Stocks Push Higher On Wednesday As Investors Shrug Off Dismal Economic Data

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Stocks rose Wednesday and pushed passed earlier concerns over increasingly tense U.S.-China relations, which had sent the S&P 500 and Nasdaq into negative territory earlier in the session.

Secretary of State Mike Pompeo said Wednesday morning that the U.S. certified that Hong Kong was no longer political autonomous from China, following new national security measures from Beijing that would encroach on the region. Pompeo’s remarks carry major implications for Hong Kong’s previous special trading status with the U.S., and China has previously threatened to retaliate if the U.S. stepped in over Hong Kong.

A day earlier, Bloomberg reported that U.S. officials were considering sanctioning Chinese officials and entities enforcing the national security law.

These developments add to mounting tensions between the U.S. and China, with relations already strained as the past years’ trade war played out and the coronavirus pandemic that began in China spread across the world.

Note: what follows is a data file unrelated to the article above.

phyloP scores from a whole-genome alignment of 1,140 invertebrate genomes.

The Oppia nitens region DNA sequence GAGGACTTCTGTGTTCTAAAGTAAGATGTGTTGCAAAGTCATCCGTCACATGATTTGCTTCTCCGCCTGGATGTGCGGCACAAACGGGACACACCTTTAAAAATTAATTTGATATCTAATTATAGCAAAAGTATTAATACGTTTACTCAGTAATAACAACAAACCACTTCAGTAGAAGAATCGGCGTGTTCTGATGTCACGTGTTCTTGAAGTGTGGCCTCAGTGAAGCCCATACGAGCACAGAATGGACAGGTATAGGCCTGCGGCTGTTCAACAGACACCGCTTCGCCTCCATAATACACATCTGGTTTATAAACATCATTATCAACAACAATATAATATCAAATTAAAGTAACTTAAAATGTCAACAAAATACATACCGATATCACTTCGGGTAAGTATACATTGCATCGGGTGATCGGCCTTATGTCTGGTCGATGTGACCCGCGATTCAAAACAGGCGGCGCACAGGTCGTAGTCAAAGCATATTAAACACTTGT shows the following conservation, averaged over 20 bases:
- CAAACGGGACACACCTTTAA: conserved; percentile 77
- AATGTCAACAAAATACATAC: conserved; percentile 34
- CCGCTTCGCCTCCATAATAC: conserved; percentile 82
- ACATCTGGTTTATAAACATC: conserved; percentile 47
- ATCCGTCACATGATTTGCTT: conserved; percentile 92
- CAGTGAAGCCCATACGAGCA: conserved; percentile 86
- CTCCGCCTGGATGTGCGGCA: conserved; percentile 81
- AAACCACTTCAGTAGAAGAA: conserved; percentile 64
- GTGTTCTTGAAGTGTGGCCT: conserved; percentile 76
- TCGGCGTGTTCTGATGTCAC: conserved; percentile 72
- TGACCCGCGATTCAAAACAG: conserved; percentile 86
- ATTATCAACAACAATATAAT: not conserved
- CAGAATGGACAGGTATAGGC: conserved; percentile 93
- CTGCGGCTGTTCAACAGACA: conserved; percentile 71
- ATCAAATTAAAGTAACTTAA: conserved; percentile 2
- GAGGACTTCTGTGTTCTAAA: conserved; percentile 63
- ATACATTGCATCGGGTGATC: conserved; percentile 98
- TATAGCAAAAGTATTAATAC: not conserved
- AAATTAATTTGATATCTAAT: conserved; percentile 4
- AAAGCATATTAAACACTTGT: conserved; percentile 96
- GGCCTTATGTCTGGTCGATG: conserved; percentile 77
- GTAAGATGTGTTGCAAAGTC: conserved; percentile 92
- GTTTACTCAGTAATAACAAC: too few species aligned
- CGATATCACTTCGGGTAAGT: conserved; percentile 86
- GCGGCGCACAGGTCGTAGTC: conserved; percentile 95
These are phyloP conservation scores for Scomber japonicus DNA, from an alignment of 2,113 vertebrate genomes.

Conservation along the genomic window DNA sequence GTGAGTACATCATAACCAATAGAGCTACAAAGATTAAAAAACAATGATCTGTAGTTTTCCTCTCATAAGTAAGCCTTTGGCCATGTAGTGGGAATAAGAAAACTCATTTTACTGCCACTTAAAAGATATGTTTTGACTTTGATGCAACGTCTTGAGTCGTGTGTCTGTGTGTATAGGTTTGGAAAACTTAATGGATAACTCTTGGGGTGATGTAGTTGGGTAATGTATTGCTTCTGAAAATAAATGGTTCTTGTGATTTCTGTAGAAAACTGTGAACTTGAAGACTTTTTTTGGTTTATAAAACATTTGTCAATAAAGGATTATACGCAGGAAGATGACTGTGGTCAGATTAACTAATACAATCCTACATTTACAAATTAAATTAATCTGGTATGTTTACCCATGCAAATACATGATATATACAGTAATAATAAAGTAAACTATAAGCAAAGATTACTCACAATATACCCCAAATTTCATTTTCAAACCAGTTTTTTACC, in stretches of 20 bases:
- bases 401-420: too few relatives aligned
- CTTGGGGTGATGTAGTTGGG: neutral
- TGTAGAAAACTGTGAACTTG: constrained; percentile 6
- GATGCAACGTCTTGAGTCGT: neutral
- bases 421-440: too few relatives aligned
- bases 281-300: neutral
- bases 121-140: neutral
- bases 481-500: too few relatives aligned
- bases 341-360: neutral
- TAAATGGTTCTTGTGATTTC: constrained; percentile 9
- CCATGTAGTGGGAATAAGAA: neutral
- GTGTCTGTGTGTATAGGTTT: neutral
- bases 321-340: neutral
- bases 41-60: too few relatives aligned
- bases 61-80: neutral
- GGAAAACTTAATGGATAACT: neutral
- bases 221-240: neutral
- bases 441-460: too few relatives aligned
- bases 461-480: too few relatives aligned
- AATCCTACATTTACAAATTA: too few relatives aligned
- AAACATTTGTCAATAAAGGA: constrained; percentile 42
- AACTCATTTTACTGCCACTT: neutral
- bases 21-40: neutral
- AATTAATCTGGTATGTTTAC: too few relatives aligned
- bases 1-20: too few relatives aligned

Also on Wednesday, the U.S. House of Representatives closed in on passing legislation already cleared by the Senate that would give authority to impose sanctions on Chinese officials for human rights abuses against Muslim minorities in China, in another move that could spark the ire of Chinese officials.

Meanwhile, more positive economic data showing stabilizations in U.S. consumer confidence and a rebound in the housing market April helped push stocks higher earlier this week. Wednesday’s weekly mortgage applications report showed mortgages for home purchases rose on a weekly basis for a sixth straight week, and to the highest level since mid-March.

Some analysts have struck a more cautious tone on the direction of the stock market in the very near-term, however, even as conditions improve off last month’s lows.

— Yahoo Finance

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